Who are mass customization customers?

At TechCrunch Disrupt Beijing, finalist United Styles launched a new “user generated fashion” crowd-sourcing website.  The business model focuses on letting users design their own clothing, open their own stores, and sell their own designs online.  The goal is to democratize the design industry, effectively taking the power away from Madison Avenue and letting users “pull” their own fashion instead of it being “pushed” to them via conventional, predictive mass production business models that depend on the voodoo science of demand forecasting.

After the presentation, United Styles was asked by the panel of judges “who is your target user?”  Their answer was the “the fashion blogosphere.”   Huh?

A cardinal rule of social media

This is an important question for all companies offering custom products.  Who ARE mass customization customers?  Power shoppers?  Fashionistas? Tweens?  The oddly shaped?  Designers?  Hipsters individualists?  Luxury buyers?   Novelty gift buyers?

In his blog, VC Fred Wilson identifies one of the cardinal rules of social media:   “Out of 100 people, 1% will create the content, 10% will curate the content, and the other 90% will simply consume it.”   This customer segmentation framework applies to co-creation marketplaces as well.


United Styles

Bespokable, for example, provides a platform for a network of tailors to design shirts based on users specifications.  Users themselves don’t touch the visual product configurator.  Instead, customers describe their requirements via a web form.  The tailors review the requirements and self-reported body measurements, and then design a custom shirt via the online design tool.

Lookk and Fabricly also target “real designers.”  Up and coming designers are attracted to these new web platforms because they offer the chance to showcase their collection as an independent designer.   Instead of designing garments within a web browser, these designers use more conventional offline design tools like hand sketching on paper and Adobe Illustrator.  They then upload their designs and even photographs.

These are the 1% – the power users that create the content.   Experts only.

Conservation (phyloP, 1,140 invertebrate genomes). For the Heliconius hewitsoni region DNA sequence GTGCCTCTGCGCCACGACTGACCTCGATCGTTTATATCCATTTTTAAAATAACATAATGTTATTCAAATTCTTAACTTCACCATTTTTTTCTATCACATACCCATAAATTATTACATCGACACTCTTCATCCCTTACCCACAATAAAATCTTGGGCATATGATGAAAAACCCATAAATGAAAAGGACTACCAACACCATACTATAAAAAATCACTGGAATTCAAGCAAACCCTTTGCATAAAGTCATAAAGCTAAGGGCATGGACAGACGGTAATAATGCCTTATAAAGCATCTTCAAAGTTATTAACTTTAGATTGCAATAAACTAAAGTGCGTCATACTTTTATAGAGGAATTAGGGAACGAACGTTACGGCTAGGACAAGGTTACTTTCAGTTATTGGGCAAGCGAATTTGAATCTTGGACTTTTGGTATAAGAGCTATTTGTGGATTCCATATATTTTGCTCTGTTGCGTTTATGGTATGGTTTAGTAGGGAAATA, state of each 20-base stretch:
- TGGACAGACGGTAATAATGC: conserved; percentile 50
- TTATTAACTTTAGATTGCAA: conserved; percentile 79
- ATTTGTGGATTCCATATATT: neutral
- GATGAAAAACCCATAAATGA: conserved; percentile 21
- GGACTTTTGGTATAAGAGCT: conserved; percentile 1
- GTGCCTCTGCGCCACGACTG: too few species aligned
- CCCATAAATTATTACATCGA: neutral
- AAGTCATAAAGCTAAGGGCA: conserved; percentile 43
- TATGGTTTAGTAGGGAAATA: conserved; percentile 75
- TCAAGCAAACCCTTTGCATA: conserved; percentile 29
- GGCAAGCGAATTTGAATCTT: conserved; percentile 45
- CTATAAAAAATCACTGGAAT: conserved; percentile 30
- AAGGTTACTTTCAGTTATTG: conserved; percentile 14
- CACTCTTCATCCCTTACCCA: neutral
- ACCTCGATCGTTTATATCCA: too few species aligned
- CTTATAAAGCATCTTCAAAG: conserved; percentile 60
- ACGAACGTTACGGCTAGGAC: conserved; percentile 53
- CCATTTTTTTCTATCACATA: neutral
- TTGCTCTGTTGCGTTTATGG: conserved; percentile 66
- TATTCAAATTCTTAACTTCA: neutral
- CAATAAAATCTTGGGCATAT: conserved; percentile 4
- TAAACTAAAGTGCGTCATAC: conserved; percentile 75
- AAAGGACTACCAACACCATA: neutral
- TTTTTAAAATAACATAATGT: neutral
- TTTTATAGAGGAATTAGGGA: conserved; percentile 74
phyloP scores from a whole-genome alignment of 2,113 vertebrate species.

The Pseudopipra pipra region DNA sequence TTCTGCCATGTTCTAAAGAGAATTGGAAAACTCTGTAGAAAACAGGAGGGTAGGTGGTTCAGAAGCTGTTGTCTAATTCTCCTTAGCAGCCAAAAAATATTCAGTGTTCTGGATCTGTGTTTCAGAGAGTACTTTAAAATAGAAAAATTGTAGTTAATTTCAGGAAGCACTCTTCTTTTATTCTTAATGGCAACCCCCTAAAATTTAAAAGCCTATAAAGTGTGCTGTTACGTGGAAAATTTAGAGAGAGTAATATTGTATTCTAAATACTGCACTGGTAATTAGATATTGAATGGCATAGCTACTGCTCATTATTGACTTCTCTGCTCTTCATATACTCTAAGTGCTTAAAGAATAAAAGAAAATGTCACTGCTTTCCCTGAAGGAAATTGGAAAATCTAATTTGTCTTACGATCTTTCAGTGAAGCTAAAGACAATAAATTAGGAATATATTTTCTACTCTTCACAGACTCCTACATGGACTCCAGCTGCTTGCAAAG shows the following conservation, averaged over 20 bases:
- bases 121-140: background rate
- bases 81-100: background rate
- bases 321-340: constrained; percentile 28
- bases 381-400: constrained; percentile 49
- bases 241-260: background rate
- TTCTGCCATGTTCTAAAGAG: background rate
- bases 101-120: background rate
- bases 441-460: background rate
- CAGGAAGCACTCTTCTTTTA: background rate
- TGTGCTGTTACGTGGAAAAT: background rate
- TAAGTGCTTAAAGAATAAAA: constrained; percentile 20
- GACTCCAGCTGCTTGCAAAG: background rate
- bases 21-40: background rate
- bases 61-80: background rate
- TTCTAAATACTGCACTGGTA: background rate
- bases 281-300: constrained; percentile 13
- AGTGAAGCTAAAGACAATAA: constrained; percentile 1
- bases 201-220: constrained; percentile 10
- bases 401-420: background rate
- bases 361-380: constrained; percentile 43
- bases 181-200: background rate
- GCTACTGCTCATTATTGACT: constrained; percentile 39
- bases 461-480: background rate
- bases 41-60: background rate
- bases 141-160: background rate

Threadless and United Styles target the amateur quasi-designer.    The micro-entrepreneur.  The casual designer engages with browser based design tools and uploads their design to a virtual store.   No special design skills or tools are required.  This is true fashion co-creation:  come to a website site and start designing and selling garments.     The real opportunity here is to encourage an untapped market of untrained designers to start designing, creating a large pool of virtual inventory.

A built-in fashion police feature

The key to success in the co-creation market is balancing user creativity with content curation.  The quasi-designer is a curator of controlled content.  Like a Polyvore user who creates sets, the core fashion is defined and controlled within the constraints of the design tool.

These are the 10% that are curating the content.   Anyone may apply.

What’s important to realize is that these new services open up a larger market of creators / curators by making it increasingly easier to access creation and curation tools.


According the cardinal rule, the real opportunity is in serving the 90% of the market, ie the consumers of the (created and curated) content.   It is the mass-market appeal that fuels the business model.   The designers and the quasi-designers create content for a large audience of casual shoppers to purchase.

Who does mass customization serve?  Like social networks, the co-creation network serves a mix of audiences; the creator, the curator, and the consumer.

2 Responses

  1. […] Who are mass customization customers? […]

  2. […] Who are mass customization customers? […]

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